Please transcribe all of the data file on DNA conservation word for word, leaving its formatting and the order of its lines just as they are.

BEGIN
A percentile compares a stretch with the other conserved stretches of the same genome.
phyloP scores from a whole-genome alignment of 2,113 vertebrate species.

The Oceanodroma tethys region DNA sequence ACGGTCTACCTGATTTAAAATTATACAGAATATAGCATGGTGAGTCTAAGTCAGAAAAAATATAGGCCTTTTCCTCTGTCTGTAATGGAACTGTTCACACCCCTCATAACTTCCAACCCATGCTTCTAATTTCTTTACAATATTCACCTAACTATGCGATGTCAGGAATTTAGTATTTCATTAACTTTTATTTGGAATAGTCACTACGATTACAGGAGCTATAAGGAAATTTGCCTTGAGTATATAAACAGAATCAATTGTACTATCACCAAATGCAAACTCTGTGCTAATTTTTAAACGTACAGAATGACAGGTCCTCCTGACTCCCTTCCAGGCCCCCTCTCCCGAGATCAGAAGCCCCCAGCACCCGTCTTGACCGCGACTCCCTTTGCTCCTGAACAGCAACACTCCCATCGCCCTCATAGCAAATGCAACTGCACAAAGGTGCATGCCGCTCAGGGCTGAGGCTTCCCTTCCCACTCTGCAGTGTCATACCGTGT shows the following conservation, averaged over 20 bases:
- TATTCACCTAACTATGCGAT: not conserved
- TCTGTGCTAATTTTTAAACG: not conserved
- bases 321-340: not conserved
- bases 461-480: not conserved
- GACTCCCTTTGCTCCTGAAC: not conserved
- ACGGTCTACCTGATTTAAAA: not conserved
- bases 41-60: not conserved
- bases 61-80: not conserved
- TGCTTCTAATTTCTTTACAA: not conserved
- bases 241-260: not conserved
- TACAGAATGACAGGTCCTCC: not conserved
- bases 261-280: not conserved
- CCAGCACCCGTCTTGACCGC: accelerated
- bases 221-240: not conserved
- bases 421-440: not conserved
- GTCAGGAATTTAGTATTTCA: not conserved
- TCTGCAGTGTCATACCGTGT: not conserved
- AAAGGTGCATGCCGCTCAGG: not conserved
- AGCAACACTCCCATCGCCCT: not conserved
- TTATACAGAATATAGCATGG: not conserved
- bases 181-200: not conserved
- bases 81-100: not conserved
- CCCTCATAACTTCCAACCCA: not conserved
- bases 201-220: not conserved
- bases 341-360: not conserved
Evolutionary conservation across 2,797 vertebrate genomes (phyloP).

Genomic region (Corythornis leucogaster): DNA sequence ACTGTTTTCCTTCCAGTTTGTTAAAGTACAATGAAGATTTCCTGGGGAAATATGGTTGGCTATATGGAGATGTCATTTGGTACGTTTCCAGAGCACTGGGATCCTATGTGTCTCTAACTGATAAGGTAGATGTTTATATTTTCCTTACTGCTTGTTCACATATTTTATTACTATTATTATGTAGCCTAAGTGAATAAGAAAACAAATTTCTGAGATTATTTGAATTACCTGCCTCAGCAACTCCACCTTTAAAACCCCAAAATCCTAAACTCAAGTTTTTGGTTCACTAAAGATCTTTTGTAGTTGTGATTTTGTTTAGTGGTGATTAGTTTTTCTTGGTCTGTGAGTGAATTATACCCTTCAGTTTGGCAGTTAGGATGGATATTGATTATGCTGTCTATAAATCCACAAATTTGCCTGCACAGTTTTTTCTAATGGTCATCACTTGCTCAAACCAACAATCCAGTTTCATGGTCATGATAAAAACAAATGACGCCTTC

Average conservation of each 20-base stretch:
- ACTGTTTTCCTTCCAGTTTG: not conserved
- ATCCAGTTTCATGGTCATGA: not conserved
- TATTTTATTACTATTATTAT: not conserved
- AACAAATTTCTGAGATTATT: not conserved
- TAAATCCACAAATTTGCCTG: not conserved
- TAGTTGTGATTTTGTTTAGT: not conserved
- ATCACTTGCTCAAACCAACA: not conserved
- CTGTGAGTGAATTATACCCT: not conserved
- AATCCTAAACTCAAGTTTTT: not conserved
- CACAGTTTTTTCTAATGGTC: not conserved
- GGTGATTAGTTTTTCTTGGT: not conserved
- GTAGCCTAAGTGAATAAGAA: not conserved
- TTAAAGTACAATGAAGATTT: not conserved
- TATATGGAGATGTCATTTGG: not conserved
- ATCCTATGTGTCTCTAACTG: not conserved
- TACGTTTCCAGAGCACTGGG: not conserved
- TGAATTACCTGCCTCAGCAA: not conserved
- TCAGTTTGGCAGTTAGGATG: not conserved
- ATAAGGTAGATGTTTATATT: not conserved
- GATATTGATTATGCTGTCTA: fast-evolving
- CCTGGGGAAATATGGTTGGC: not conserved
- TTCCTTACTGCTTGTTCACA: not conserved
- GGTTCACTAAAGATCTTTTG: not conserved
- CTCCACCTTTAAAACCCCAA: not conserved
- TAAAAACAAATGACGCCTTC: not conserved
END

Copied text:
A percentile compares a stretch with the other conserved stretches of the same genome.
phyloP scores from a whole-genome alignment of 2,113 vertebrate species.

The Oceanodroma tethys region DNA sequence ACGGTCTACCTGATTTAAAATTATACAGAATATAGCATGGTGAGTCTAAGTCAGAAAAAATATAGGCCTTTTCCTCTGTCTGTAATGGAACTGTTCACACCCCTCATAACTTCCAACCCATGCTTCTAATTTCTTTACAATATTCACCTAACTATGCGATGTCAGGAATTTAGTATTTCATTAACTTTTATTTGGAATAGTCACTACGATTACAGGAGCTATAAGGAAATTTGCCTTGAGTATATAAACAGAATCAATTGTACTATCACCAAATGCAAACTCTGTGCTAATTTTTAAACGTACAGAATGACAGGTCCTCCTGACTCCCTTCCAGGCCCCCTCTCCCGAGATCAGAAGCCCCCAGCACCCGTCTTGACCGCGACTCCCTTTGCTCCTGAACAGCAACACTCCCATCGCCCTCATAGCAAATGCAACTGCACAAAGGTGCATGCCGCTCAGGGCTGAGGCTTCCCTTCCCACTCTGCAGTGTCATACCGTGT shows the following conservation, averaged over 20 bases:
- TATTCACCTAACTATGCGAT: not conserved
- TCTGTGCTAATTTTTAAACG: not conserved
- bases 321-340: not conserved
- bases 461-480: not conserved
- GACTCCCTTTGCTCCTGAAC: not conserved
- ACGGTCTACCTGATTTAAAA: not conserved
- bases 41-60: not conserved
- bases 61-80: not conserved
- TGCTTCTAATTTCTTTACAA: not conserved
- bases 241-260: not conserved
- TACAGAATGACAGGTCCTCC: not conserved
- bases 261-280: not conserved
- CCAGCACCCGTCTTGACCGC: accelerated
- bases 221-240: not conserved
- bases 421-440: not conserved
- GTCAGGAATTTAGTATTTCA: not conserved
- TCTGCAGTGTCATACCGTGT: not conserved
- AAAGGTGCATGCCGCTCAGG: not conserved
- AGCAACACTCCCATCGCCCT: not conserved
- TTATACAGAATATAGCATGG: not conserved
- bases 181-200: not conserved
- bases 81-100: not conserved
- CCCTCATAACTTCCAACCCA: not conserved
- bases 201-220: not conserved
- bases 341-360: not conserved
Evolutionary conservation across 2,797 vertebrate genomes (phyloP).

Genomic region (Corythornis leucogaster): DNA sequence ACTGTTTTCCTTCCAGTTTGTTAAAGTACAATGAAGATTTCCTGGGGAAATATGGTTGGCTATATGGAGATGTCATTTGGTACGTTTCCAGAGCACTGGGATCCTATGTGTCTCTAACTGATAAGGTAGATGTTTATATTTTCCTTACTGCTTGTTCACATATTTTATTACTATTATTATGTAGCCTAAGTGAATAAGAAAACAAATTTCTGAGATTATTTGAATTACCTGCCTCAGCAACTCCACCTTTAAAACCCCAAAATCCTAAACTCAAGTTTTTGGTTCACTAAAGATCTTTTGTAGTTGTGATTTTGTTTAGTGGTGATTAGTTTTTCTTGGTCTGTGAGTGAATTATACCCTTCAGTTTGGCAGTTAGGATGGATATTGATTATGCTGTCTATAAATCCACAAATTTGCCTGCACAGTTTTTTCTAATGGTCATCACTTGCTCAAACCAACAATCCAGTTTCATGGTCATGATAAAAACAAATGACGCCTTC

Average conservation of each 20-base stretch:
- ACTGTTTTCCTTCCAGTTTG: not conserved
- ATCCAGTTTCATGGTCATGA: not conserved
- TATTTTATTACTATTATTAT: not conserved
- AACAAATTTCTGAGATTATT: not conserved
- TAAATCCACAAATTTGCCTG: not conserved
- TAGTTGTGATTTTGTTTAGT: not conserved
- ATCACTTGCTCAAACCAACA: not conserved
- CTGTGAGTGAATTATACCCT: not conserved
- AATCCTAAACTCAAGTTTTT: not conserved
- CACAGTTTTTTCTAATGGTC: not conserved
- GGTGATTAGTTTTTCTTGGT: not conserved
- GTAGCCTAAGTGAATAAGAA: not conserved
- TTAAAGTACAATGAAGATTT: not conserved
- TATATGGAGATGTCATTTGG: not conserved
- ATCCTATGTGTCTCTAACTG: not conserved
- TACGTTTCCAGAGCACTGGG: not conserved
- TGAATTACCTGCCTCAGCAA: not conserved
- TCAGTTTGGCAGTTAGGATG: not conserved
- ATAAGGTAGATGTTTATATT: not conserved
- GATATTGATTATGCTGTCTA: fast-evolving
- CCTGGGGAAATATGGTTGGC: not conserved
- TTCCTTACTGCTTGTTCACA: not conserved
- GGTTCACTAAAGATCTTTTG: not conserved
- CTCCACCTTTAAAACCCCAA: not conserved
- TAAAAACAAATGACGCCTTC: not conserved